Chris Cillizza, politics reporter for The Washington Post, writes over at "The Fix" today that President Obama doesn't have a "women" problem. Problem is, he's wrong. Very wrong.

No, the Ron Suskind book, Confidence Men: Wall Street, Washington and the Education of a President, which describes a hostile work environment for women in the Obama White House, is not the reason for this "women" problem. Nor is the book going to be the downfall of his presidency.

But Cillizza grossly underestimates the gender dilemma facing this president.

The fact is, in 2008, Obama won the majority of the female vote. Today support among female voters has dropped dramatically. Cillizza points to the recent WaPo/ABC News poll that found Obama's approval rating among women is 47 percent – compared to 38 percent among men. But according to a Gallup poll released the same week, only 41 percent of women "approve" of how the president is handling his job.

Either way – 47 or 41 – anyone who follows public opinion knows trends are more important than a snapshot. The bigger point that Cillizza overlooks is that support among women for the president has been dropping precipitously over the past three years. In the winter of 2009, Gallup found 66 percent of women approved of the president's performance. The following year, that number dropped to 56 percent. Now that number stands in the low 40s.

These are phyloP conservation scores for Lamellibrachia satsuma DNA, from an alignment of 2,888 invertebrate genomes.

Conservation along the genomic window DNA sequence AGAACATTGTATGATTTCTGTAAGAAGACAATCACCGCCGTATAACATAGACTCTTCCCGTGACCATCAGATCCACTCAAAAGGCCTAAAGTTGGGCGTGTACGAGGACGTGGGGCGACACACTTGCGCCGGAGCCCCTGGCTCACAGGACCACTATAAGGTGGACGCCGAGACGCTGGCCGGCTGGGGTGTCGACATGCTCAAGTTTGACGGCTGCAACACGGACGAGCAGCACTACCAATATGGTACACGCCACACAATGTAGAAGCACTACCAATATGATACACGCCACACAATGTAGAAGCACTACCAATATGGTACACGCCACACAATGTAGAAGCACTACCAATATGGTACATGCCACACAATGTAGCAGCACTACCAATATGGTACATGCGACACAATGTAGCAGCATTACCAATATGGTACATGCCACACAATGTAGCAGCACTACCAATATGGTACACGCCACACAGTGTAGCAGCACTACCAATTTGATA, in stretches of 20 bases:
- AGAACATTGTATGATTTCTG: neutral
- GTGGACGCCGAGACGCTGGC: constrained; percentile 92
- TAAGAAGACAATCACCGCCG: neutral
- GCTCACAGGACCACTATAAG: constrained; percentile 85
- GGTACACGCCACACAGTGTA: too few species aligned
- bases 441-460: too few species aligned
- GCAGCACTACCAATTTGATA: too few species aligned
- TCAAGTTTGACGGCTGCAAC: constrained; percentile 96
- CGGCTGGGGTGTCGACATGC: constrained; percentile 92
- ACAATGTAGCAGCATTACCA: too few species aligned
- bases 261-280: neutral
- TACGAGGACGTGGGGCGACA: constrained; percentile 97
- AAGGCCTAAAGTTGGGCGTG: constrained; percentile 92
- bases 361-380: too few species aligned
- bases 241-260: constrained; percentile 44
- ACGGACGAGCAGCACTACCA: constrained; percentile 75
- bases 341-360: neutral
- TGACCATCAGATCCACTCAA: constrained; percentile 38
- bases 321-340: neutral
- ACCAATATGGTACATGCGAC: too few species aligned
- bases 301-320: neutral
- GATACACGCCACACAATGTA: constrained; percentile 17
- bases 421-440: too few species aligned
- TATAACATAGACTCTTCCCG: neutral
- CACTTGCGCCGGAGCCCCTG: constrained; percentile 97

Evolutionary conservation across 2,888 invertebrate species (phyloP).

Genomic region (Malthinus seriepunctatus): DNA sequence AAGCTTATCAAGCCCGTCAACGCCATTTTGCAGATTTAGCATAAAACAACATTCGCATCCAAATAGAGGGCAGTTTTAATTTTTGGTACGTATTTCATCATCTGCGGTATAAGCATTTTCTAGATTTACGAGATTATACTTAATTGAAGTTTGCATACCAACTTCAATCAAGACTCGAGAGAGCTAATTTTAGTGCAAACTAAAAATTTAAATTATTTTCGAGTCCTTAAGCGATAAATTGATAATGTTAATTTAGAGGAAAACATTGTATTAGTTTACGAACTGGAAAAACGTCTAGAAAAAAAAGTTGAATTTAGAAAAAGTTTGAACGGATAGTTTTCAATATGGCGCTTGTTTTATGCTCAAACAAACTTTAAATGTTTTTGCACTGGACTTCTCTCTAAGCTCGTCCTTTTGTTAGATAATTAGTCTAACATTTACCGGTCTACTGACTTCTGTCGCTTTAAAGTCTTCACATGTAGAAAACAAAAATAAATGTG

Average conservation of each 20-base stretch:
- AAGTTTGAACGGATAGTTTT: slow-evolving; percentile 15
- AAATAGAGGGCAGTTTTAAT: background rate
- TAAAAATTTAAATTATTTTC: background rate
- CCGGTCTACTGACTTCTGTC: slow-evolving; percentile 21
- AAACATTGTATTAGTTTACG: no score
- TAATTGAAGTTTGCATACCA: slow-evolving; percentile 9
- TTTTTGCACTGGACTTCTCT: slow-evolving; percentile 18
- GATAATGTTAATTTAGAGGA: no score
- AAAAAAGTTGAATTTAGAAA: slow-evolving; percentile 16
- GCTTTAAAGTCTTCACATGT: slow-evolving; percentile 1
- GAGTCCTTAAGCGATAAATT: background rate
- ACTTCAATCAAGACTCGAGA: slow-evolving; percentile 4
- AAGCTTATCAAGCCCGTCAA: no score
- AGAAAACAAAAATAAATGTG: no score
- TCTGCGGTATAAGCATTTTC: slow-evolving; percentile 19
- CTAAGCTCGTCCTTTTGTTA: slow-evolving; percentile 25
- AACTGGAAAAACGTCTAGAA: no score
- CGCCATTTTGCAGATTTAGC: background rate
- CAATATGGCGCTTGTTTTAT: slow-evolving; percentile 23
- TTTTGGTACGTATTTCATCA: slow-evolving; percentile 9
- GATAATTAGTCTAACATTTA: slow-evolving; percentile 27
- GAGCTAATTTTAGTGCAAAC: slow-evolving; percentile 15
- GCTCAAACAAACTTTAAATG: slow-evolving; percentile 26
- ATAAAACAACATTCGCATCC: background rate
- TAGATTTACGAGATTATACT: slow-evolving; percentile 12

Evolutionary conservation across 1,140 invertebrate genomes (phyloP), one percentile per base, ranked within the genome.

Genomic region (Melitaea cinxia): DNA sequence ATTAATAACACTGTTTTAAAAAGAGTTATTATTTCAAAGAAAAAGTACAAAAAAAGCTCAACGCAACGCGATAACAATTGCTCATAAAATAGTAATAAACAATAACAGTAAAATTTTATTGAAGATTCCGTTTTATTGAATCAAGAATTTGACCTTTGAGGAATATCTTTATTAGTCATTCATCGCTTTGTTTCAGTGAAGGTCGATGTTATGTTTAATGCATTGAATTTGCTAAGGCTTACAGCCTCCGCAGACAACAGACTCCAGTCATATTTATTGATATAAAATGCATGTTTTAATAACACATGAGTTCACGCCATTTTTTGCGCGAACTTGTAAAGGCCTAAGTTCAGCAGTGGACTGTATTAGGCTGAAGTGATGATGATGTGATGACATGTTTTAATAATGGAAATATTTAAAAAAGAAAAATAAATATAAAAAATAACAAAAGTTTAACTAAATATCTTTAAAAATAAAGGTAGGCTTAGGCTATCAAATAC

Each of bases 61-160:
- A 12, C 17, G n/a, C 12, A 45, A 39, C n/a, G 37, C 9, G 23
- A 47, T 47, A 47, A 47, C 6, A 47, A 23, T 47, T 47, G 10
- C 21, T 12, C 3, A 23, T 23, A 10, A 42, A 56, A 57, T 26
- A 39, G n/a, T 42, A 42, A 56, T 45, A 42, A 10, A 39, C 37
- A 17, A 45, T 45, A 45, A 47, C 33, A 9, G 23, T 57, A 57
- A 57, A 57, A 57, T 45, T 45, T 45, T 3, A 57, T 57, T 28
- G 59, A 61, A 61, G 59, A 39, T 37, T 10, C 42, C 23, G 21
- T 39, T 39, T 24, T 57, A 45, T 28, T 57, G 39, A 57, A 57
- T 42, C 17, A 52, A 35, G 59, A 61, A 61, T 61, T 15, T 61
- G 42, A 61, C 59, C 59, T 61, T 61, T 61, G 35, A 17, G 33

It's true, as Cillizza notes, that since researchers began tracking male and female voting patterns in the early 1980s, women have consistently favored Democrats over Republicans. In 2008 women voted for Obama over McCain 56-43. But he ignores the fact that the gender gap closed during last year's midterm elections, with women favoring Republicans 49-48. And this is not something to be overlooked.

The question is not about numbers – it's about why the president is losing support among a group that has consistently and strongly favored Democrats for so long. And the why is what's stumping Cillizza, and certainly what's stumping the White House.

The fact is this is an administration that has been praised for paying special attention to women: for signing the Lilly Ledbetter Act, aimed at improving equality in the workplace, recommending more spending on a series of "women's issues" such as programs to help victims of domestic violence and giving female military personnel serving overseas access to the morning-after pill.

But as I've written here before, despite what traditional feminist groups might have the White House believe, playing identity politics is not a surefire path to women's hearts or votes. Political analysts love to argue over what drives women to the polls, which should tell us that women are not a monolithic voting bloc. Still, Presidet Obama and this White House see gender politics as the key to the woman's vote.

And this is why, Mr. Cillizza, the president has a "women" problem.